First in the queue
PUBLISHED: 11:03 02 September 2014 | UPDATED: 11:03 02 September 2014
Nobody knew better than John and Rosemary Talbot that you needed to move quickly to get the house of your dreams in Coggeshall, so they had been watching Cromwell Lodge for years before they finally moved in
Speak to people who live in the Essex village of Coggeshall and you will find the vast majority absolutely love the place. So being the first to the punch to win a property in this coveted location can be a tricky business. In fact, John and Rosemary Talbot had had their eye on Cromwell Lodge for quite some time before they got their dream move.
18 years ago, in September 1995, Rosemary and John, a lawyer, were living less than a stone’s throw from Cromwell Lodge when the owner decided to move.
The Grade II listed, five-bedroom property in East Street has a separate coach house and a beautiful walled garden with nut tree, crab apple tree and ancient fig tree. It’s a fabulous home for a growing family.
‘We’d had our eyes on it for a while,’ John says with a laugh. ‘We coveted it for many years.’ It is a close-knit community in Coggeshall and the Talbots knew the lady who lived there. ‘We lived up the road in number 19. We’d been to Cromwell Lodge socially and we made it known we had an interest in buying her property. We just felt the house was right for us.’
The timing could have been better when the chance came up to buy the house they admired so much as Rosemary was heavily pregnant with their second daughter.
‘Our elder daughter, Lucy, was a toddler and I was about to give birth to Frances. The house we owned at the time was big enough for us but we wanted a larger garden. We’d thought we would wait until after the baby was born before looking for something else, but when the lady who owned this house decided to sell, we immediately made her an offer.’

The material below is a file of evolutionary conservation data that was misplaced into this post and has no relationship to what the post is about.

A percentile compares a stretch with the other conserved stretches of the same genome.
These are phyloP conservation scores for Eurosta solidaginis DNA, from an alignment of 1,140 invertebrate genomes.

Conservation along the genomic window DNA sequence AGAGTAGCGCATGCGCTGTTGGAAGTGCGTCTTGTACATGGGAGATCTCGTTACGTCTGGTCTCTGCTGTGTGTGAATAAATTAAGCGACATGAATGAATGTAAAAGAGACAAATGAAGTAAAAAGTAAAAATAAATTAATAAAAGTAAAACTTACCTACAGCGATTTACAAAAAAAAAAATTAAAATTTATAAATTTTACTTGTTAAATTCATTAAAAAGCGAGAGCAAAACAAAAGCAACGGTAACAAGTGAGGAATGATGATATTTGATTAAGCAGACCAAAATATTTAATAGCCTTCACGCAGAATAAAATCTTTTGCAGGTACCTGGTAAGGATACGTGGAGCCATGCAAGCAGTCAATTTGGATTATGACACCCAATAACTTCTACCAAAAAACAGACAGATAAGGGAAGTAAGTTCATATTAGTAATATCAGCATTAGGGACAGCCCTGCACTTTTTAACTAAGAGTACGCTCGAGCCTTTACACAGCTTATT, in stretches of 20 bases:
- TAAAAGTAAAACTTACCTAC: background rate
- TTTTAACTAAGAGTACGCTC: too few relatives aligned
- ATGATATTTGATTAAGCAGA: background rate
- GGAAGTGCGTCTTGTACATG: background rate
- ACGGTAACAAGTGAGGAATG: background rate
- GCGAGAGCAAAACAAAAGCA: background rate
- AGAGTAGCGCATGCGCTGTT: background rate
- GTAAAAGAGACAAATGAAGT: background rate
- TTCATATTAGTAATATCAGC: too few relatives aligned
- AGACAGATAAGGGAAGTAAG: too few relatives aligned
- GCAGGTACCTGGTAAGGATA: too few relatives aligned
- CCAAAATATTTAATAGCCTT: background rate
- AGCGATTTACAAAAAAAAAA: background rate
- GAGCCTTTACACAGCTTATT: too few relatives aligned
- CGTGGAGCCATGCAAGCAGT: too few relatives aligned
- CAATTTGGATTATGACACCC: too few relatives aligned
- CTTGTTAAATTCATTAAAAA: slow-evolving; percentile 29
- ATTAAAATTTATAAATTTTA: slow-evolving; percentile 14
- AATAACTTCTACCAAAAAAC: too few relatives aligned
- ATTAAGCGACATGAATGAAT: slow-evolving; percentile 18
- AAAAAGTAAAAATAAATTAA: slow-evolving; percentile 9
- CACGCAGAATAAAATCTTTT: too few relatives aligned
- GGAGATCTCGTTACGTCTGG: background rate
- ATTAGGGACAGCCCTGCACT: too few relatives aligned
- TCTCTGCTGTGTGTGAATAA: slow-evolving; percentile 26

In fact, Cromwell Lodge hasn’t been on the open market for more than half a century. It has changed hands in that time but always through private sales.
‘It happens a lot,’ says Rosemary. ‘It’s not unusual for houses to be bought by someone already living in the village. They don’t want to move away. If their circumstances change, they find something that suits them here.’
Like many houses in Coggeshall, Cromwell Lodge dates from medieval times, but it was substantially rebuilt around the beginning of the last century. The decorative plaster pargetting on the rendered outside wall of the main house is believed to date from 1902. The stained glass windows either side and above the front door are another feature from that period.
Rosemary says: ‘We understand the rooms we use as a drawing room and study [the two rooms on the end of the house closest to the carriage entrance] are Victorian and were used as a bank and the teller’s office at one point, that’s what we’ve been told. The coach house was once upon a time a chapel. It isn’t medieval, like the oldest parts of the house. Parts of the panelling are still there.’